Undeterred by the chill of winter and last month’s wave of Covid-19 cases—a result of the fast-spreading Omicron variant—the appetite for homes in the U.K. grew in January, according to a survey of almost 300 real estate professionals.
The number of British real estate agents who reported seeing an increase in buyer demand rose from December to the strongest level recorded since May, according to the latest residential market survey released Thursday from the Royal Institute of Chartered Surveyors (RICS).
However, the survey was conducted prior to the Bank of England’s decision in early February to increase interest rates, which could be a deterrent from some buyers, the report said.
“There is an inevitable question mark over the impact of rising interest rates allied to the jump in the cost of living on home-buyer sentiment,” Simon Rubinsohn, RICS chief economist, said in the report.
While demand for homes has increased, a growing number of respondents reported that the number of properties available to purchase is falling.
“Demand still outstrips supply,” Devon-based estate agent Roger Punch of Marchand Petit said in the report. “But a combination of increasing levels of appraisals and signs of slightly more cautious sentiment from would-be buyers could be early signs of a moderating market, which may make moving a more practical prospect for many over the next few months.”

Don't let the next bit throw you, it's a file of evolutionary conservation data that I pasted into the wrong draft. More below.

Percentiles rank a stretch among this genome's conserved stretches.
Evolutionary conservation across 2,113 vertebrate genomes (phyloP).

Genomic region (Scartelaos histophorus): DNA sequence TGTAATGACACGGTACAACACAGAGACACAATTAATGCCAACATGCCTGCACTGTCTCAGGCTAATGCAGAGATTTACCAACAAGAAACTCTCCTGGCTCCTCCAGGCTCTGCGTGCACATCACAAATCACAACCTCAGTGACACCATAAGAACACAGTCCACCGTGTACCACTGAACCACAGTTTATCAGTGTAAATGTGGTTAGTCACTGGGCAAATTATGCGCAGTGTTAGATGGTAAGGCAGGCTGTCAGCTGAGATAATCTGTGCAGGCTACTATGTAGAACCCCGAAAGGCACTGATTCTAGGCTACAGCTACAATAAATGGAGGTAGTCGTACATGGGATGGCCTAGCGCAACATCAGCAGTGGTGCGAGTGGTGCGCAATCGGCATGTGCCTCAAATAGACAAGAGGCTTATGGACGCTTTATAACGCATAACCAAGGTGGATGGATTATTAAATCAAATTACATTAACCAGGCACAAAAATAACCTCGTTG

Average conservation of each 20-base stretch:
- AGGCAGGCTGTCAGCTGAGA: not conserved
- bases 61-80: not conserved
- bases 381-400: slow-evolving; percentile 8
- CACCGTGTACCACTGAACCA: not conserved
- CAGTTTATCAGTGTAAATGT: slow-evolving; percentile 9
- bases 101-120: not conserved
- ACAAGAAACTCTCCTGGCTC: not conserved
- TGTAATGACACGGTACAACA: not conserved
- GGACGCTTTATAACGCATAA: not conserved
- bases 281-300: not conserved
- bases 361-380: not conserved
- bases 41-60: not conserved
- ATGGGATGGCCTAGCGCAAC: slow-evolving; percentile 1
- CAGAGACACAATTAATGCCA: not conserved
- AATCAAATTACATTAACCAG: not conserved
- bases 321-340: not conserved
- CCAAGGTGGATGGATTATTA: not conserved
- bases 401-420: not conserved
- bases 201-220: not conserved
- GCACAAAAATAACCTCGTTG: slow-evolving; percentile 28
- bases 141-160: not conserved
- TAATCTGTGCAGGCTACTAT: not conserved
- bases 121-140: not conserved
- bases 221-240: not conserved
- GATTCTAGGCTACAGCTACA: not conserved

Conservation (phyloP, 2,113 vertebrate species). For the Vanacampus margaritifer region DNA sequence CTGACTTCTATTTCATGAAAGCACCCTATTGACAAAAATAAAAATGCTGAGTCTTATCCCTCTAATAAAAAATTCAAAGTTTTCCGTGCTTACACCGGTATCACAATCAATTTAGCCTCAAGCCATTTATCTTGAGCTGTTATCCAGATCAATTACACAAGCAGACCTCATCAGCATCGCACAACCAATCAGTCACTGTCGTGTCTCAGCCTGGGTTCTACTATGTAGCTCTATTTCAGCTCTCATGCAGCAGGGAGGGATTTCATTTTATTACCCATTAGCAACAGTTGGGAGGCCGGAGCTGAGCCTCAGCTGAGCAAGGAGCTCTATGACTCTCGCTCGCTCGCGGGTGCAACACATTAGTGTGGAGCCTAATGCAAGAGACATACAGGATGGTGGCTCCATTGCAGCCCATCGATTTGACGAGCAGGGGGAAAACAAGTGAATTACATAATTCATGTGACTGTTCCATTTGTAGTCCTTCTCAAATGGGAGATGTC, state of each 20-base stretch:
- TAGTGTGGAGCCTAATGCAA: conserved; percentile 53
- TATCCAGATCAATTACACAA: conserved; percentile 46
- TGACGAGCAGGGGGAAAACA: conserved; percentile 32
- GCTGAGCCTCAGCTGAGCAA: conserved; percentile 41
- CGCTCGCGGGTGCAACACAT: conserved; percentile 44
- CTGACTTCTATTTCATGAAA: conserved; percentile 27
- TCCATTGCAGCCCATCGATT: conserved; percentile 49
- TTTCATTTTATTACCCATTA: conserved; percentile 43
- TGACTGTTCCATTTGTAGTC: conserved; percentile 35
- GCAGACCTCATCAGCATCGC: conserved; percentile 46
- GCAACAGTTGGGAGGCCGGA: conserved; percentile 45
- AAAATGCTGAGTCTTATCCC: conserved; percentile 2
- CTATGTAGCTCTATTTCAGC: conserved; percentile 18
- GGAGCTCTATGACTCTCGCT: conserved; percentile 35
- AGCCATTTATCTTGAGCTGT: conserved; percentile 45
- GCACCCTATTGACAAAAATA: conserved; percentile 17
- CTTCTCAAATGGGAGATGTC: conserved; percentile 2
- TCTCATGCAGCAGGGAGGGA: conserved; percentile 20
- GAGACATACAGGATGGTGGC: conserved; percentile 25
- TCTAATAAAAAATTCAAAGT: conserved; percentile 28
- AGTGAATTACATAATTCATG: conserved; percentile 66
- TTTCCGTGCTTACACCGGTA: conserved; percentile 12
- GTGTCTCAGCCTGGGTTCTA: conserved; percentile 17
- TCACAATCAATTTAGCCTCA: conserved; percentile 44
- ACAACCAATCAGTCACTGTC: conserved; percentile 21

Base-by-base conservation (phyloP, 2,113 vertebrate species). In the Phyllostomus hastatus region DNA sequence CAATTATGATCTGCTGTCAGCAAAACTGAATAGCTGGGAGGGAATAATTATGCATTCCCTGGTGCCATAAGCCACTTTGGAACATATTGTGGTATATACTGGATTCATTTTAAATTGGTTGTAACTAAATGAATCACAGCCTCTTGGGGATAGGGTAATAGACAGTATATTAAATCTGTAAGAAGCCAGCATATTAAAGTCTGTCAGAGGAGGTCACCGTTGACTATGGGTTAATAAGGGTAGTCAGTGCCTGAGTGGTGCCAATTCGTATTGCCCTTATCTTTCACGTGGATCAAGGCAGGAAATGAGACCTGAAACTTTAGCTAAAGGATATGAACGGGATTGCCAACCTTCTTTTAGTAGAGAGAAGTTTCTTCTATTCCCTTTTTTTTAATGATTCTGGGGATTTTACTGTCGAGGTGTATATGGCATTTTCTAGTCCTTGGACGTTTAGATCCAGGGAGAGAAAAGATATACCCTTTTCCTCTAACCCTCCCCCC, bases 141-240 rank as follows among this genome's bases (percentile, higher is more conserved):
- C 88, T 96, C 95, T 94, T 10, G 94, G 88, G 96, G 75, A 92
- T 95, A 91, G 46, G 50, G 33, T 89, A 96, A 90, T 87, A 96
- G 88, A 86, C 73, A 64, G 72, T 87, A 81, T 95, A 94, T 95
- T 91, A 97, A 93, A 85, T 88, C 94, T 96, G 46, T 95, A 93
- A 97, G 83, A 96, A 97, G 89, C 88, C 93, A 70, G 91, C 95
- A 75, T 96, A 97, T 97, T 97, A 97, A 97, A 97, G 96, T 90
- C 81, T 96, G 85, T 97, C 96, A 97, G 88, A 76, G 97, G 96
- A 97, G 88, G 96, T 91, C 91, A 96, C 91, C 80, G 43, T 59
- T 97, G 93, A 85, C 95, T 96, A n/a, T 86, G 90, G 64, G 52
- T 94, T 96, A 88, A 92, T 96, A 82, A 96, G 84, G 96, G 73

Indeed, more survey respondents reported an increased level of market appraisals in January than they have since June.
“The increase in new market appraisals is an encouraging signal that more supply may be funneled onto the market over the coming months, but it remains to be seen whether any uplift in this area is sufficient to match the resilient trend in demand,” Mr. Rubinsohn added.
That strong demand for homes paired with slumping supply has pushed up prices, with a majority of estate agents reporting increases, particularly in the North West and South East of England.
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